Alright, same deal; five minutes on the clock and me inside on a sunny 60 degree day. Who needs sunlight anyway? I burn like a vampire in the sun. Ready and go:
Like a fool, he went looking for it. The surrounding houses were quiet but did not seem asleep; rather they seemed to hover over the intruder in their midst like doctors over an etherized patient laid out on the table before the cutting began.
The pools of light were many and bright, and he could not avoid them all. So instead he simply straightened his very dark clothes and walked boldly down the street. Soon enough and with a sense of relief he spotted the nondescript miniature car which had his compatriot behind the wheel.
It was the one with the police cruiser behind it.
With a curse, he dove for the nearest cover, which happened to be rather diseased looking Hydrangeas.
And time! Four minutes, 23 seconds. I was trying for less, but oh well. Until next time!
I decided to date these for ease of understanding. The one for today comes from Ralph Waldo Emerson:
“It is one of the blessings of old friends that you can afford to be stupid with them.”
As always, this is for this blog: https://dailypost.wordpress.com/dp_event/writers-quote-wednesday/
Now to preface this, let me just say that I’m not a fan of Smashwords. I don’t like the draconian submission rules they have under the guise of suggestions, mostly, but some of their decision-making also annoys me.
All that being said however, they do some good work sometimes. I found this while roaming around, and thought I would share it with any other authors or would-be authors out there. It’s a bit old, but it can be used to clarify a few things we authors who self-publish need to know:
This one is from a guy I barely know anything about, but he’s an interesting bloke (British, and I’m told they use that term). Hopefully, I’ve used the correct amount of dry understatement.
“It is by sitting down to write every morning that one becomes a writer.” – Gerald Brenan.
Sort of a continuation of my last quote, and further bolstering of my own case and sick work ethic. Oh and the post refers to this, here:
Alright, let’s get started; 5 minutes on the clock, and go!
The trip outside was almost anti-climactic. Nothing happened. No large dogs came snarling and hurtling out of the dark recesses of the halls, no alarms were triggered, and no angry owners stepped out with guns in hand.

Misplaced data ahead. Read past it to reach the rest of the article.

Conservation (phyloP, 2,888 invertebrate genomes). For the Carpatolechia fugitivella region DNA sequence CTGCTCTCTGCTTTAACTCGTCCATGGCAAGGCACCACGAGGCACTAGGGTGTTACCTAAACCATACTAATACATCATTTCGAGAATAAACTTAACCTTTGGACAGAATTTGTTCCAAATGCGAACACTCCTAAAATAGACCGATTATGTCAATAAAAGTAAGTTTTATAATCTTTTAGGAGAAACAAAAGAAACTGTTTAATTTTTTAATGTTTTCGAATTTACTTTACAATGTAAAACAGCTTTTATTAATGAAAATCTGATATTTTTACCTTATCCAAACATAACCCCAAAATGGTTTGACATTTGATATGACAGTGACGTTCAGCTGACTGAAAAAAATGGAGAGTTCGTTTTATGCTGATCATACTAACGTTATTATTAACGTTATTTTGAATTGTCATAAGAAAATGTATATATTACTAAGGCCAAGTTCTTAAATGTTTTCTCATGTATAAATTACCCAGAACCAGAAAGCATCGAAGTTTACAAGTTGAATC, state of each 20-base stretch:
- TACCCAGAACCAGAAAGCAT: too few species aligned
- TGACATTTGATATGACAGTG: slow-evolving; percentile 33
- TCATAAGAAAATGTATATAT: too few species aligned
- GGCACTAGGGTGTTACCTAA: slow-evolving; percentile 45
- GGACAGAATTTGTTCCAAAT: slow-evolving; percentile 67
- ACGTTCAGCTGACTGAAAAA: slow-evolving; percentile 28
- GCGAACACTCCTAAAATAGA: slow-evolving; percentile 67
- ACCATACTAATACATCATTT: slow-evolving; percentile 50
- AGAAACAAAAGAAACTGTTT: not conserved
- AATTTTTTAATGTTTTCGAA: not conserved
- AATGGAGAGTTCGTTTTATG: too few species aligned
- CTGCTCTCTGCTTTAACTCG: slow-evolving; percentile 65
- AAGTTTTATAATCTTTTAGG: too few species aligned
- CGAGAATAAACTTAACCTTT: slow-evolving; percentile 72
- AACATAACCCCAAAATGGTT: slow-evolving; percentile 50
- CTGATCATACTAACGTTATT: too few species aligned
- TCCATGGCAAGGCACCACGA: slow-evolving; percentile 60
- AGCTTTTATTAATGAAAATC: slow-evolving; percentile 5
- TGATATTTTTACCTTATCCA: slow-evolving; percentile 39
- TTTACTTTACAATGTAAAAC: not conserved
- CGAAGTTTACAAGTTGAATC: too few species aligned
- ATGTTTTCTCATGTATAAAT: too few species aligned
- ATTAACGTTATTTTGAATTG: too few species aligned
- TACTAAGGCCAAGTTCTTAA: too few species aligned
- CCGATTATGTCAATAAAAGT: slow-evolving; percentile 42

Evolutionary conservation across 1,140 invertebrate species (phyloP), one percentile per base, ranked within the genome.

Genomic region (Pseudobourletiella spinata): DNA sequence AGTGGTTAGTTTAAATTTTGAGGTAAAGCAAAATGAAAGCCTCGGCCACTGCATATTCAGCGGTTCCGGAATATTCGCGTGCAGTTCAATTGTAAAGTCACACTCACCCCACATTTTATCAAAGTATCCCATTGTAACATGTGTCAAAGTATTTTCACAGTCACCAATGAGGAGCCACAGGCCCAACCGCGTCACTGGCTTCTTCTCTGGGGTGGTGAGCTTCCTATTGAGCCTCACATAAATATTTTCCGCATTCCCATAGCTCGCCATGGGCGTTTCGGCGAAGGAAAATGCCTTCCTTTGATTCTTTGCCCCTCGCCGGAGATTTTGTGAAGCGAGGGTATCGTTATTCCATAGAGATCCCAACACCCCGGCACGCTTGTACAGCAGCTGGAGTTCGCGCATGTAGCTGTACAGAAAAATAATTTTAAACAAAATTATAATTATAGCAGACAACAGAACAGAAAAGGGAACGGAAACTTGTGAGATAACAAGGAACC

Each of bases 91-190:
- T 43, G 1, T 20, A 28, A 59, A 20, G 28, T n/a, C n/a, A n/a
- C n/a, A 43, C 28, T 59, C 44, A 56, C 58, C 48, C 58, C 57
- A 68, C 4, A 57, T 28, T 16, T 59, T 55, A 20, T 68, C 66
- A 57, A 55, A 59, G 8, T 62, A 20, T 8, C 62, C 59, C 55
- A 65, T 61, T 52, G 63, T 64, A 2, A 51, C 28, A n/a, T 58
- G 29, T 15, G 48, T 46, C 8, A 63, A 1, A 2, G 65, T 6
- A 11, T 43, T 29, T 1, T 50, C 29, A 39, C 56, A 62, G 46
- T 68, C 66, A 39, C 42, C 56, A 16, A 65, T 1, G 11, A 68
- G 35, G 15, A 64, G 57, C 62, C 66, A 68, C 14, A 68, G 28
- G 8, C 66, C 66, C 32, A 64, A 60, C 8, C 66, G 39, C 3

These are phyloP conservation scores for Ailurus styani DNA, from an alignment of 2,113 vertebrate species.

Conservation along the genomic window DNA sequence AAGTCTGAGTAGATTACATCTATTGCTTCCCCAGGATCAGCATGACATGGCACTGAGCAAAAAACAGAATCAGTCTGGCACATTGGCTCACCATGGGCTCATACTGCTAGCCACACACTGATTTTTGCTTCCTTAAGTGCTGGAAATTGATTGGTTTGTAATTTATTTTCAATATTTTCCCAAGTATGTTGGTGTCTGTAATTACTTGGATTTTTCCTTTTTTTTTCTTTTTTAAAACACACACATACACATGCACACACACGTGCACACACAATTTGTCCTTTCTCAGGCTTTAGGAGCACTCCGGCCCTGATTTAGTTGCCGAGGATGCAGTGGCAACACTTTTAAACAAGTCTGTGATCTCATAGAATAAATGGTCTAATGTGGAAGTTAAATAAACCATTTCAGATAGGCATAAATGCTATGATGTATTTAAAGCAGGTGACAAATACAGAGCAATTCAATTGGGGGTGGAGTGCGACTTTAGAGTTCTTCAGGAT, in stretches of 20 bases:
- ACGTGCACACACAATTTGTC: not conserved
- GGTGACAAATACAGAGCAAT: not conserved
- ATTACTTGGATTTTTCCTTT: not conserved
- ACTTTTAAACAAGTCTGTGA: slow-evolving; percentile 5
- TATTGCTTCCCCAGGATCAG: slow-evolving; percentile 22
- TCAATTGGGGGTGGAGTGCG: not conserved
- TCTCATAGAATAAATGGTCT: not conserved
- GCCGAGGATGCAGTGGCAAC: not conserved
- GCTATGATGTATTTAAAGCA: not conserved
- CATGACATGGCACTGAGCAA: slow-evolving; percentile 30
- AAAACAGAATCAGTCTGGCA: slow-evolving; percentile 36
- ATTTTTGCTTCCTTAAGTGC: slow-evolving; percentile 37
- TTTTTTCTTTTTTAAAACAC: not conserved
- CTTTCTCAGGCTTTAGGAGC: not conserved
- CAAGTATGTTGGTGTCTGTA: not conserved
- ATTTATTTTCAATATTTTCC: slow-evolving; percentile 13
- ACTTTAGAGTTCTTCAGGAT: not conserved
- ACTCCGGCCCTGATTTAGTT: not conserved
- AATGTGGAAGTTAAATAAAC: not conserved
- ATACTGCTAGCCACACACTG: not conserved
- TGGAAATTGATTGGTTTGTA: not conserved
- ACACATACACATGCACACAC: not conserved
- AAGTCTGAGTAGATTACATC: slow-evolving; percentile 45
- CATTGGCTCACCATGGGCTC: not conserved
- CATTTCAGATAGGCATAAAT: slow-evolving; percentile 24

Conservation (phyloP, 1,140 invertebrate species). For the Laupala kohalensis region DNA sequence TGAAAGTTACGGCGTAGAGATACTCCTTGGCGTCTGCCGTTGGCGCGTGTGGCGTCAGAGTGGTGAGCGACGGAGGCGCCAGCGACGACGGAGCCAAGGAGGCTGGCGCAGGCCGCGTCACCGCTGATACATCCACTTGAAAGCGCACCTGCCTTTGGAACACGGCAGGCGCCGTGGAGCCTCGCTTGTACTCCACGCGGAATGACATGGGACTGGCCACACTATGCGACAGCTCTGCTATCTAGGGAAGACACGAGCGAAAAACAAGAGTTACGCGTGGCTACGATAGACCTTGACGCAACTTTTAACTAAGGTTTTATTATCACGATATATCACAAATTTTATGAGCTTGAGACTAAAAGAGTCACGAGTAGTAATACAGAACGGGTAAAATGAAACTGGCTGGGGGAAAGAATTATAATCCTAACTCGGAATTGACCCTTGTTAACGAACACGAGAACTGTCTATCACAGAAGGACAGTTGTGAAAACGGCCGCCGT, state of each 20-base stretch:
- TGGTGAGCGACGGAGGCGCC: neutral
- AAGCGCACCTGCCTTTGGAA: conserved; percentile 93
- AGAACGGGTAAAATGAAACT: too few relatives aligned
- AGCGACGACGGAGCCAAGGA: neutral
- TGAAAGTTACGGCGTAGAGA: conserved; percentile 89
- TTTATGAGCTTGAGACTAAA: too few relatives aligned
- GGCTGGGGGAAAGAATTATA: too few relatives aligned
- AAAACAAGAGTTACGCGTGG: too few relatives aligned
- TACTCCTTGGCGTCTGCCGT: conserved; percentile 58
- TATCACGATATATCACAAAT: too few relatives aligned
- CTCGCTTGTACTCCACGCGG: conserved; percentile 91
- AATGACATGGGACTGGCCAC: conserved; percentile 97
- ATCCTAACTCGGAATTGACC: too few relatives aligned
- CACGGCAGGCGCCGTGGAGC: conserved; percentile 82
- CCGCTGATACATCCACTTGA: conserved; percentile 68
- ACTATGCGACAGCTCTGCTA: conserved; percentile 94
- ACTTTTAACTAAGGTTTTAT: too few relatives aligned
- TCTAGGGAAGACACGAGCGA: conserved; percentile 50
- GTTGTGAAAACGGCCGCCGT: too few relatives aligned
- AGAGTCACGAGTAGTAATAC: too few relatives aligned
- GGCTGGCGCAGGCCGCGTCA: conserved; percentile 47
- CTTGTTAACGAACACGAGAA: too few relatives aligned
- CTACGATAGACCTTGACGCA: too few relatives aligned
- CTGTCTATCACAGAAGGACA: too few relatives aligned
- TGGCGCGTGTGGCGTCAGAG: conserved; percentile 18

It was almost enough to put him on edge. Something should have gone wrong by now. Something almost always went wrong with jobs like this; it was why he never took them.
So when he reached the crisp open air after squeezing through the window he entered in to find that his spotter and his getaway vehicle were both gone, well it was almost a relief.
And time! 2 minutes 12 seconds, a new record. I almost continued, but then… I’m writing a book for publication. So it’s time to do that.
This one is from one of my favorite fantasy authors. I highly recommend him if you are into that genre:
“The unfortunate thing about working for yourself is that you have the worst boss in the world. I work every day of the year except at Christmas, when I work a half day.” – David Eddings.
That about sums up my own work ethic, at least in regards to writing. Also, apparently I missed making the pingback last week; I’m very sorry about that guys and gals!
Alright we had a few votes saying to continue the flash fiction just to see where it ends up. So here we go, five minutes on the clock:
The prize was a stone. Just a regular jagged gray piece of rock with veins of beige running through it. To the uninitiated it was nothing at all, certainly nothing worth the extremely expensive security protecting it.
But he had been paid and paid well to take this. Anything else stolen was secondary, but this rock was worth lives. The owners, if they interfered… and his own, if he was caught. Who knows how many others had stained this humble piece of condensed dirt with their blood over the years.
And who even knew why? He certainly didn’t. His contract didn’t have a need to know clause. so without stopping to think about it any further, he started out the way he came in. Thinking too much was an occupational hazard; it would get him caught.
And time! Five minutes, 22 seconds. I ran a bit longer than I wanted there; whoops.